Xuanwei Ham
       

      Xuanwei Ham
       
      more coming soon.
       
       
    • By liuzhou
      I have just returned home to China from an almost two week trip to Ho Chi Minh City (Saigon), Vietnam. To get there I first travelled by train to the provincial capital, Nanning. The local airport only does domestic flights, whereas there are direct flights from Nanning. The flight time required that I stay overnight at the Aviation Hotel in Nanning, from which there is a regular direct bus to the airport.
       
      The trip to Nanning is about an hour and a half and passes through some nice karst scenery.
       
       
      After booking into the hotel, I set off for my favourite Nanning eating destination. Zhongshan Night market is a well known spot and very popular with the locals. I had forgotten that it was a local holiday - the place is always busy, but that night it was exceptionally so.
       

       

       
      It consists of one long street with hundreds of stalls and is basically a seafood market, although there are a few stalls selling alternatives.
       

       

       

       

       

       

       

       

       

       

       

       

       

       

       
      Filled myself with seafood (and some of that blood sausage above), slept soundly and, next morning, flew to Ho Chi Minh City.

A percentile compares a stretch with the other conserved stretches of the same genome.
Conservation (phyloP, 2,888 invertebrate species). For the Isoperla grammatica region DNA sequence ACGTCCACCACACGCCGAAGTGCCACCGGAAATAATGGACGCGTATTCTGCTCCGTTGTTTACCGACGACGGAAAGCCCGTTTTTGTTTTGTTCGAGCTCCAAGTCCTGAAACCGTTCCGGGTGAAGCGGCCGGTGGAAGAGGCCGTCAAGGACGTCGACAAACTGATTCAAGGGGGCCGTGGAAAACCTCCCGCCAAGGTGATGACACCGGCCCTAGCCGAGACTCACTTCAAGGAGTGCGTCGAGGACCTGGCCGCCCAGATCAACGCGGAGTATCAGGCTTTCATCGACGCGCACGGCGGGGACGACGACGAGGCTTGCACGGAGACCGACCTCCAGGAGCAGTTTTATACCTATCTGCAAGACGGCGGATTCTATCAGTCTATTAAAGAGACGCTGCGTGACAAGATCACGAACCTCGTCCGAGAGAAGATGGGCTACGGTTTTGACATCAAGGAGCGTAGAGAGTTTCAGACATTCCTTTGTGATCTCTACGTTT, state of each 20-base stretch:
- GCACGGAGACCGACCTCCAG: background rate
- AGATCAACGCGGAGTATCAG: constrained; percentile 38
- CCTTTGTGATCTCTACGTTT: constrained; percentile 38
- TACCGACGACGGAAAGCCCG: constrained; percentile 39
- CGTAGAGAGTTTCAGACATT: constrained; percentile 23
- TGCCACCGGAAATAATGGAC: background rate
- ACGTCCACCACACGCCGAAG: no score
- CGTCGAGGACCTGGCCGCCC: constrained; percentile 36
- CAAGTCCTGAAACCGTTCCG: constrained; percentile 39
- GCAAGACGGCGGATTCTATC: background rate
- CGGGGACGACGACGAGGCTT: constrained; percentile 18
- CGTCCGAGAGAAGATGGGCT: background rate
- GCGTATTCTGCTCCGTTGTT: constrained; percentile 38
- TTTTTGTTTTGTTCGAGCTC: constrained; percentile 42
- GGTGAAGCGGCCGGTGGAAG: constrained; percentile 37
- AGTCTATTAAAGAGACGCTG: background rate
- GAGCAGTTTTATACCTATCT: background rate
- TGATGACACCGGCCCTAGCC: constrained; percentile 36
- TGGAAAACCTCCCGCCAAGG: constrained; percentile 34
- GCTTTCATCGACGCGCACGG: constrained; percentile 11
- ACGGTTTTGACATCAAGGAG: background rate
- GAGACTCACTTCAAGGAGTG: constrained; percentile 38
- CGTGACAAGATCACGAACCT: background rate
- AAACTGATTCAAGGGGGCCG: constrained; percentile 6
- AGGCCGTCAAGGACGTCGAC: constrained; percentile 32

The rest of my trip can be seen here:
       
       
    • By Lisa Shock
      Years ago, when I visited Tokyo, I ate in a small but fascinating restaurant called 'It's Vegetable' which is now, unfortunately, closed. The chef was from Taiwan, and he made Buddhist vegetarian and vegan dishes that resembled meat. During my visit, several monks wearing robes stopped in to eat dinner. The dishes were pretty amazing. I understood some of them, like using seitan to mimic chicken in stir fry dishes, others used tofu products like yuba, but, others were complex and obviously difficult. One very notable dish we enjoyed was a large 'fish' fillet designed to serve several people. It had a 'skin' made of carefully layered 'scales' cut from nori and attached to the surface. Inside, the white 'flesh' flaked and tasted much like a mild fish. Anyway, apparently Buddhist fake meat meals are very popular in Taiwan and many places, cheap through to fine dining serve them. Yes, if I worked on it for a while, I could probably refine one or two dishes on my own, but, I am wondering if there's a Modernist Cuisine type cookbook for skillfully making these mock meats from scratch? (I have heard that some items are commercially made and available frozen there, much like soy-based burgers are in the US.) I am willing to try almost any offering, even if it's entirely in Chinese. And, I know how to use remailers to purchase regional items from the various local retailers worldwide who do not ship to the US.
  • Recently Browsing   0 members

    No registered users viewing this page.

×